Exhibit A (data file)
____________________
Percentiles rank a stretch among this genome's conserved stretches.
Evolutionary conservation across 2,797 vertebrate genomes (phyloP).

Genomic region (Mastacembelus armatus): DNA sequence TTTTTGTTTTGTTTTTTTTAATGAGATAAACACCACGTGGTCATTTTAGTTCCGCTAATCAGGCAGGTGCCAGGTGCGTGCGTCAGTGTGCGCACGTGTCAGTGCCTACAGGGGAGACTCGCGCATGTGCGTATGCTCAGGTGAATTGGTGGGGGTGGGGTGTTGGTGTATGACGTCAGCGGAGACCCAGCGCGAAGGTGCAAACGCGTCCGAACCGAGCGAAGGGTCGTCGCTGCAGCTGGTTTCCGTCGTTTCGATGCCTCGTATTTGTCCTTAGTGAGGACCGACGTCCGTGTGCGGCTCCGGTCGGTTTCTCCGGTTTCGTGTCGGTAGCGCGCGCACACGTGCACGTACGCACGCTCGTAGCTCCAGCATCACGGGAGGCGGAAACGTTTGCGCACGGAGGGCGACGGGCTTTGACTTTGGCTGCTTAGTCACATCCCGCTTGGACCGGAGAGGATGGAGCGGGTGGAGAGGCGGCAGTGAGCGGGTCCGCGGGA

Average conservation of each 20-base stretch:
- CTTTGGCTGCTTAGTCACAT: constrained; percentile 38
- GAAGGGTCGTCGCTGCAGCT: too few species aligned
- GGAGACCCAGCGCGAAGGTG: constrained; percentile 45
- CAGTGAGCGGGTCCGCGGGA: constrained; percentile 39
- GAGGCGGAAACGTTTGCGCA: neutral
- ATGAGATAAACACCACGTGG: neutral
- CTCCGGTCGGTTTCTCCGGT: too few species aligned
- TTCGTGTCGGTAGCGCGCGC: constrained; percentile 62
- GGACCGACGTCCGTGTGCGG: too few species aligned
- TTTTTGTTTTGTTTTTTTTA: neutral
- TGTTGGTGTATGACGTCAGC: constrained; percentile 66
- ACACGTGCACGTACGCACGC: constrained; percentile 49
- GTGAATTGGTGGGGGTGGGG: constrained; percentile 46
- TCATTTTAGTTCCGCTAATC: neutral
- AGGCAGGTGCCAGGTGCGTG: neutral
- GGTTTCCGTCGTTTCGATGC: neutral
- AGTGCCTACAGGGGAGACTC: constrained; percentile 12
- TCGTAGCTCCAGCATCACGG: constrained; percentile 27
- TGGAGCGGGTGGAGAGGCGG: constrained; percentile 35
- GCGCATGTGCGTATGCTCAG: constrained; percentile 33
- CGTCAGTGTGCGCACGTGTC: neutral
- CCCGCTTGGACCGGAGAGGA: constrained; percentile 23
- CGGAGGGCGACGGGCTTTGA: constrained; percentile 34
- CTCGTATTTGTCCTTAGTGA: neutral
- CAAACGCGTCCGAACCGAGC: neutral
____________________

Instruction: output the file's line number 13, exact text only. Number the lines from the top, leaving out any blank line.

- GGACCGACGTCCGTGTGCGG: too few species aligned